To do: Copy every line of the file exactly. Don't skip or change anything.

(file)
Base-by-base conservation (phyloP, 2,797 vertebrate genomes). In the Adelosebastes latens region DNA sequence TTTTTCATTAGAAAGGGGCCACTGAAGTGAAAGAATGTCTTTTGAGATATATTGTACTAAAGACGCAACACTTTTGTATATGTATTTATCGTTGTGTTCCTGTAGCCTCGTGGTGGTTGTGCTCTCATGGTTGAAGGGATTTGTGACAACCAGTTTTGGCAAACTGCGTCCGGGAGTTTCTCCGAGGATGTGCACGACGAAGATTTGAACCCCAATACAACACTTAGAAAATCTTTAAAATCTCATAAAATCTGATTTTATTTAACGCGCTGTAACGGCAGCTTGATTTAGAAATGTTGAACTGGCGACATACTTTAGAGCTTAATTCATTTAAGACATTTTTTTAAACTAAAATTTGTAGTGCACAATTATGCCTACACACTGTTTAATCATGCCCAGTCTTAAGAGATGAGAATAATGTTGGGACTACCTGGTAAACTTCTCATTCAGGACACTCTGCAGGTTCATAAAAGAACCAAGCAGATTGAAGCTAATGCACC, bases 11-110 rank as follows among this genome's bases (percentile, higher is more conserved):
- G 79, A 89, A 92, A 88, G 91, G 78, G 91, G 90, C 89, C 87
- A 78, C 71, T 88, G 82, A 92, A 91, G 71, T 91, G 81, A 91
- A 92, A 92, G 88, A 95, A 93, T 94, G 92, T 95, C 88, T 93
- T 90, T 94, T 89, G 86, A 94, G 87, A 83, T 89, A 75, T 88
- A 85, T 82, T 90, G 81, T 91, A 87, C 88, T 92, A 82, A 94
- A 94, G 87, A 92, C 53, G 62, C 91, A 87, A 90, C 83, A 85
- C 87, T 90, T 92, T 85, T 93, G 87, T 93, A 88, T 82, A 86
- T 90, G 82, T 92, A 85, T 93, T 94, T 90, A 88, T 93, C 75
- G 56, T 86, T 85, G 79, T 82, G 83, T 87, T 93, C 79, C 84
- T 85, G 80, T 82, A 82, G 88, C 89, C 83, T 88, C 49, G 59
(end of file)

Base-by-base conservation (phyloP, 2,797 vertebrate genomes). In the Adelosebastes latens region DNA sequence TTTTTCATTAGAAAGGGGCCACTGAAGTGAAAGAATGTCTTTTGAGATATATTGTACTAAAGACGCAACACTTTTGTATATGTATTTATCGTTGTGTTCCTGTAGCCTCGTGGTGGTTGTGCTCTCATGGTTGAAGGGATTTGTGACAACCAGTTTTGGCAAACTGCGTCCGGGAGTTTCTCCGAGGATGTGCACGACGAAGATTTGAACCCCAATACAACACTTAGAAAATCTTTAAAATCTCATAAAATCTGATTTTATTTAACGCGCTGTAACGGCAGCTTGATTTAGAAATGTTGAACTGGCGACATACTTTAGAGCTTAATTCATTTAAGACATTTTTTTAAACTAAAATTTGTAGTGCACAATTATGCCTACACACTGTTTAATCATGCCCAGTCTTAAGAGATGAGAATAATGTTGGGACTACCTGGTAAACTTCTCATTCAGGACACTCTGCAGGTTCATAAAAGAACCAAGCAGATTGAAGCTAATGCACC, bases 11-110 rank as follows among this genome's bases (percentile, higher is more conserved):
- G 79, A 89, A 92, A 88, G 91, G 78, G 91, G 90, C 89, C 87
- A 78, C 71, T 88, G 82, A 92, A 91, G 71, T 91, G 81, A 91
- A 92, A 92, G 88, A 95, A 93, T 94, G 92, T 95, C 88, T 93
- T 90, T 94, T 89, G 86, A 94, G 87, A 83, T 89, A 75, T 88
- A 85, T 82, T 90, G 81, T 91, A 87, C 88, T 92, A 82, A 94
- A 94, G 87, A 92, C 53, G 62, C 91, A 87, A 90, C 83, A 85
- C 87, T 90, T 92, T 85, T 93, G 87, T 93, A 88, T 82, A 86
- T 90, G 82, T 92, A 85, T 93, T 94, T 90, A 88, T 93, C 75
- G 56, T 86, T 85, G 79, T 82, G 83, T 87, T 93, C 79, C 84
- T 85, G 80, T 82, A 82, G 88, C 89, C 83, T 88, C 49, G 59